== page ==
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What is English? And Why Should We Care?

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To find some answers Tim Machan explores the language's present and past, and looks ahead to its futures among the one and a half billion people who speak it. His search is fascinating and important, for definitions of English have influenced education and law in many countries and helped shape the identities of those who live in them.


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Title: Classical Mongolian
Written By: Alice Sárkozi
Series Title: Languages of the World/Materials 429.
Description:

The present work is a brief grammar of Classical Mongolian, or, in other words, Written Mongolian that has been the literary language of all the Mongols (Khalkhas, Oirats, Buriats, Kalmüks, etc). It has never been spoken in this form and served as the language of books. Today a little modified version of this written language is used in Inner Mongolia, in the Xinjiang Autonom territory. They write and publish books in the Uighur script, however the pronunciation is far from the written form. Nowadays, the Uighur script is going to be reintroduced in the Mongolian Republic, it is taught in the elementary school side by side with the Cyrillic scrip.
The monuments of Written Mongolian cover large-scale literary forms: inscriptions, Buddhist sûtras, historical chronicles, folklore texts, and poetical and prosaic works of poets and writers of the centuries.
This short grammar may help anybody interested in Mongolian culture to get closer to these literary monuments.
The author is a mongolist making research in the Research Group of Altaic Studies of the Hungarian Academy of Sciences. She teaches classical Mongolian language, culture and religion at the Department of Inner Asian Studies of the Eötvös Loránd Tudományegyetem of Budapest. Hopefully this short summary of Classical Mongolian will help the students of the Inner Asian department to learn the Mongolian language more effectively and will also serve as a contribution to the linguastic work carried out at this department. The work was carried out in the framework of the project of description of grammars of the Altaic languages fulfilled by the members of the above mentioned institutions.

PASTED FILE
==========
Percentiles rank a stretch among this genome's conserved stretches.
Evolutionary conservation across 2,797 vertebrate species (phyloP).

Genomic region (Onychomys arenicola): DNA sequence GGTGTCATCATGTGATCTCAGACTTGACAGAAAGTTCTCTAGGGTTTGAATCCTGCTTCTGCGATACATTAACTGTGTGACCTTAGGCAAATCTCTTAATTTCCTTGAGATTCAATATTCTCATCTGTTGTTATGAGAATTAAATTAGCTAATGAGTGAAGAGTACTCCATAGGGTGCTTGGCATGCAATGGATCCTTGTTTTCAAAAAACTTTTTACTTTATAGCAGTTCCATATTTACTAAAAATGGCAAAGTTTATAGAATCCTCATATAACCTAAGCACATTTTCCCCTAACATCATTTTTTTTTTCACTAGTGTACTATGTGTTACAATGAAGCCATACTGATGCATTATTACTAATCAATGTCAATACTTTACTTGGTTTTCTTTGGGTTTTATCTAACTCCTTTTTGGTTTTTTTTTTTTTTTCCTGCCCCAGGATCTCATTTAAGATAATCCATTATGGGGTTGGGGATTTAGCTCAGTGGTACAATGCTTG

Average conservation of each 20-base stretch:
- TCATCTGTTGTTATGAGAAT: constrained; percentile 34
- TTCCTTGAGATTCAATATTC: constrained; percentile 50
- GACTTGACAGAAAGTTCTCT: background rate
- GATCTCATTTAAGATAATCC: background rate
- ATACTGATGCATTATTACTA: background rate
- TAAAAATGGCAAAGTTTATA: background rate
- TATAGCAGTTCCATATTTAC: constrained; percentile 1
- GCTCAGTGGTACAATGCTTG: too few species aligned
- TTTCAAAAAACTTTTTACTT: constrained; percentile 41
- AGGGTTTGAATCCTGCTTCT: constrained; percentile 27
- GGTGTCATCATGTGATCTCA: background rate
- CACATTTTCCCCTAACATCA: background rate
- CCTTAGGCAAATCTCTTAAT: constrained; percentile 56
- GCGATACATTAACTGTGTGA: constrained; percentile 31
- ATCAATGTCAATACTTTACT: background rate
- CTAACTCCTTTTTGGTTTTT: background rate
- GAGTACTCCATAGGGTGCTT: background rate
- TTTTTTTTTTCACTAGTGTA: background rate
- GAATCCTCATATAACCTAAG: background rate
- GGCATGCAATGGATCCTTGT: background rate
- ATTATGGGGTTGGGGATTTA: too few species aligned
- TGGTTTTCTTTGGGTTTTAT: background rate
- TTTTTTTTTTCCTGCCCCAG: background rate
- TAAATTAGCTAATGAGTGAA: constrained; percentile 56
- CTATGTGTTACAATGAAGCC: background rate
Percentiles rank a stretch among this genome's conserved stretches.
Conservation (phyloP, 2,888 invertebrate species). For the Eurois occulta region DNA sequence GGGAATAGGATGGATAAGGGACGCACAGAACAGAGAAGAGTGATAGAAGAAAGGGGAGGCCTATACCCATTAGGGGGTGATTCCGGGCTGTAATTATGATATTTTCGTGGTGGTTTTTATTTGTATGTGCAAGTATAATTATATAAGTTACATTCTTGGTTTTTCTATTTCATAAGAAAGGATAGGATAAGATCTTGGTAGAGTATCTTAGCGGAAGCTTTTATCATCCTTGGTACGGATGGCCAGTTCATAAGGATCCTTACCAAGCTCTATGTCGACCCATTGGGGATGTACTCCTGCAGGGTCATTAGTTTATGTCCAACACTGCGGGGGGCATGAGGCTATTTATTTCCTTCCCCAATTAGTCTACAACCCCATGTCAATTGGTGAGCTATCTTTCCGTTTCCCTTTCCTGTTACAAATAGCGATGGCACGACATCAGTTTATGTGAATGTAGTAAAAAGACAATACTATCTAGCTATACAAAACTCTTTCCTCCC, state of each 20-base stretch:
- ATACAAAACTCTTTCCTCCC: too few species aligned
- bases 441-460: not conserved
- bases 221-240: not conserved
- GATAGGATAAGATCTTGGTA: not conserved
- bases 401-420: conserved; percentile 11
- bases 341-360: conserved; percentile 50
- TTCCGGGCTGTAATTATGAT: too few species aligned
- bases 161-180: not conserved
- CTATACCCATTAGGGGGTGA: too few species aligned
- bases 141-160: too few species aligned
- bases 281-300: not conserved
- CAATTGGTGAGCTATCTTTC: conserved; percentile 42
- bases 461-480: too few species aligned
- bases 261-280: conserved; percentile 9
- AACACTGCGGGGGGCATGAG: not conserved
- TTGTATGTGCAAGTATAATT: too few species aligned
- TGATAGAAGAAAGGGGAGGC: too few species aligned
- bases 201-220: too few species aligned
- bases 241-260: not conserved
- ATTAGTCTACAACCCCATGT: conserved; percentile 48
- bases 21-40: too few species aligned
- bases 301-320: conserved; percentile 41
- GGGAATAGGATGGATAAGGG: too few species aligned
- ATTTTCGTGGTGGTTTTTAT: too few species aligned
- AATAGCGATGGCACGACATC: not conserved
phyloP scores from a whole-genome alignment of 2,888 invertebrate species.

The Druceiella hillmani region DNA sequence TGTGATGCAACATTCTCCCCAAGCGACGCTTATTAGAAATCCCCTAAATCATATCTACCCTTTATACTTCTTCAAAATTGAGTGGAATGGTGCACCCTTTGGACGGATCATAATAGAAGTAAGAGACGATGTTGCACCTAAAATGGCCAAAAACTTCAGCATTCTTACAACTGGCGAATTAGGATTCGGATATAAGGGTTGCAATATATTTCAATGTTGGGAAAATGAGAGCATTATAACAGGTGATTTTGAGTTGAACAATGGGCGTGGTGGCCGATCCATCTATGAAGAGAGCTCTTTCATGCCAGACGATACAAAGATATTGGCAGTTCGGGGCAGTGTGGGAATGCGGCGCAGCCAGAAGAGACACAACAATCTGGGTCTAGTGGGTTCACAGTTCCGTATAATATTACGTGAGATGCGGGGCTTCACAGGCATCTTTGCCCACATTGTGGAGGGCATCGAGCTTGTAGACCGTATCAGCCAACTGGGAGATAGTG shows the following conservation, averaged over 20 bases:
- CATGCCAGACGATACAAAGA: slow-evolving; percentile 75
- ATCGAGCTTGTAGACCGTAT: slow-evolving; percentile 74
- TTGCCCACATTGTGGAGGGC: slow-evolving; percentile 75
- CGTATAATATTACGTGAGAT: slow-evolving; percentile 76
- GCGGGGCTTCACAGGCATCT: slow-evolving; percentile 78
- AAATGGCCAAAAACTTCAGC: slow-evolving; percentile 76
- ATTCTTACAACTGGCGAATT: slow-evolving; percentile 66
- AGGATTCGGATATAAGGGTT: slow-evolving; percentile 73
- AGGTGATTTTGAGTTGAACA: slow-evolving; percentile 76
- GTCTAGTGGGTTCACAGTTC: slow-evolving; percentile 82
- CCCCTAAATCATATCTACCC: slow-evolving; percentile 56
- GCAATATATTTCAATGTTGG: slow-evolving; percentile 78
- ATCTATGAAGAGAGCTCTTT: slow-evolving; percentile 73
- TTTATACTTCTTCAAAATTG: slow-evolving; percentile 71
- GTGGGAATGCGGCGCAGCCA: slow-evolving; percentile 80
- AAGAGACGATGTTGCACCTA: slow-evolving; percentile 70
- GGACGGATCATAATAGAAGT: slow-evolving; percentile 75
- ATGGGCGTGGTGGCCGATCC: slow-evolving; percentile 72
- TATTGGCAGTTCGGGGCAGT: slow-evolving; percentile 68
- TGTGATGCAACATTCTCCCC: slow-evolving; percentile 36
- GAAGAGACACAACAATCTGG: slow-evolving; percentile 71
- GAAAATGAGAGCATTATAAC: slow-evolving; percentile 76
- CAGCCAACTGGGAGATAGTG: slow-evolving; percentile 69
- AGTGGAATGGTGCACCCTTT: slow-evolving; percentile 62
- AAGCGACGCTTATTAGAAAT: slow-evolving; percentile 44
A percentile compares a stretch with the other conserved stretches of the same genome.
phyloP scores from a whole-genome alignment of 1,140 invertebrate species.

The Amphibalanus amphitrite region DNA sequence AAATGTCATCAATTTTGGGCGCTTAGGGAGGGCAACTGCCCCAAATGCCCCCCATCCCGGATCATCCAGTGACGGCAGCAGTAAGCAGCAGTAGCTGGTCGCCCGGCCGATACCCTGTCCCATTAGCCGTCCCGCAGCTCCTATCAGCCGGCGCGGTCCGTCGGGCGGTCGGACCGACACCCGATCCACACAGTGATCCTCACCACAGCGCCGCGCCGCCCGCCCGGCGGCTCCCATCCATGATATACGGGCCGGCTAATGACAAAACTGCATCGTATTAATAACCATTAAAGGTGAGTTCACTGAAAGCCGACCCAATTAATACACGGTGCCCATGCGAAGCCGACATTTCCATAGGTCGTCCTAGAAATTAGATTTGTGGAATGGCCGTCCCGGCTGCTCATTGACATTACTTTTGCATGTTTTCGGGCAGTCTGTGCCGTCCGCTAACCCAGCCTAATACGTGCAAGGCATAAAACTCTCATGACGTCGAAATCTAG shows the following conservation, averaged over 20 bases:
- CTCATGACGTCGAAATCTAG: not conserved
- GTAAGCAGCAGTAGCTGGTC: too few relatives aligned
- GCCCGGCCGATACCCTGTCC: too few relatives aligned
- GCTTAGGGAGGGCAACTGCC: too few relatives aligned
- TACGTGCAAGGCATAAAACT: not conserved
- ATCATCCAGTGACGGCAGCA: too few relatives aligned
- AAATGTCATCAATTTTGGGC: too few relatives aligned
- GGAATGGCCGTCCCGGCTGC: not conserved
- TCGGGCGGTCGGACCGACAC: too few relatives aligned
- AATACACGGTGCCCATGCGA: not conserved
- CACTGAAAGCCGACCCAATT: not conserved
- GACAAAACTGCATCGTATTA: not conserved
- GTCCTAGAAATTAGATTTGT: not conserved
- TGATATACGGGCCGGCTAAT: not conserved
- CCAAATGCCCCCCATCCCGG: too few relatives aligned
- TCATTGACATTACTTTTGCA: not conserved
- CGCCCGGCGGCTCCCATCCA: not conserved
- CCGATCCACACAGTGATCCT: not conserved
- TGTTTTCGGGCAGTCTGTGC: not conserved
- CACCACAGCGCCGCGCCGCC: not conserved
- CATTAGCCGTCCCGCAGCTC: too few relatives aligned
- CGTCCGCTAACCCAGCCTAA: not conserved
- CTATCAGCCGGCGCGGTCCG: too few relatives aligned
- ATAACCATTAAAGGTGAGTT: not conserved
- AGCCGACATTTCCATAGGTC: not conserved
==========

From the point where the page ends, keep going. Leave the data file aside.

Table of Contents

Preface
Abbreviations
0. Introduction
0.1. Origin of Classical Mongolian
0.4. Usage of Classical Mongolian
0.5. Sources
0.6. Previous studies
1. Phonology
1.1. Vowels
1.2. Consonants
1.3. Diphthongs
1.4. Phological rules
1.4.1. Vowel harmony
1.4.2. Consonants
1.4.3. Labial attraction
2. Morphology
2.1. Nominal morphology
2.1.1. Noun
2.1.1.1. Number
2.1.1.2. Gender
2.1.1.3. Noun cases
2.1.1.4. Subject possessive marker
2.1.1.5. Possession
2.1.2. Adjectives
2.1.3. Pronoun
2.1.3.1. Personal pronouns
2.1.3.2. Possessive pronouns
2.1.3.3. Demonstratives
2.1.3.4. Reflexives
2.1.3.5. Interrogative pronouns
2.1.3.6. Indefinite pronouns
2.1.3.7. uantitive pronouns
2.1.4. Numerals
2.1.4.1. Cardinal numerals
2.1.4.2. Ordinal numerals
2.1.4.3. Collective numerals
2.1.4.4. Frequentative numerals
2.1.4.5. Distributive numerals
2.1.5. Adverbs
2.1.5.1. Spatial adverbs
2.1.5.2. Temporal adverbs
2.1.5.3. Degree adverbs
2.1.6. Postpositions
2.1.7. Nominal negative particles

2.2. Verbal morphology
2.2.1. Verb
2.2.1.1. Tense-aspect-mood system
2.2.1.2. Imperatives
2.2.1.3. Finite tense-aspect forms
2.2.2. Verbal modifiers
2.2.2.1. Verbal nouns
2.2.2.2. Verbal adverbs
2.2.3. Negation
2.2.4. Verbal categorizers
2.2.4.1. Passive
2.2.4.2. Causative
2.2.4.3. Co-operative and reflexive

3. Syntax
4. Sample texts
4.1.
4.2.
Bibliography

Publication Year: 2003
Publisher: Lincom GmbH
Review: Not available for review. If you would like to review a book on The LINGUIST List, please login to view the AFR list.
BibTex: View BibTex record
Linguistic Field(s): Language Documentation
Subject Language(s): Mongolian, Classical
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Versions:
Format: Paperback
ISBN: 3895868590
ISBN-13: N/A
Pages: 60
Prices: 31 EUR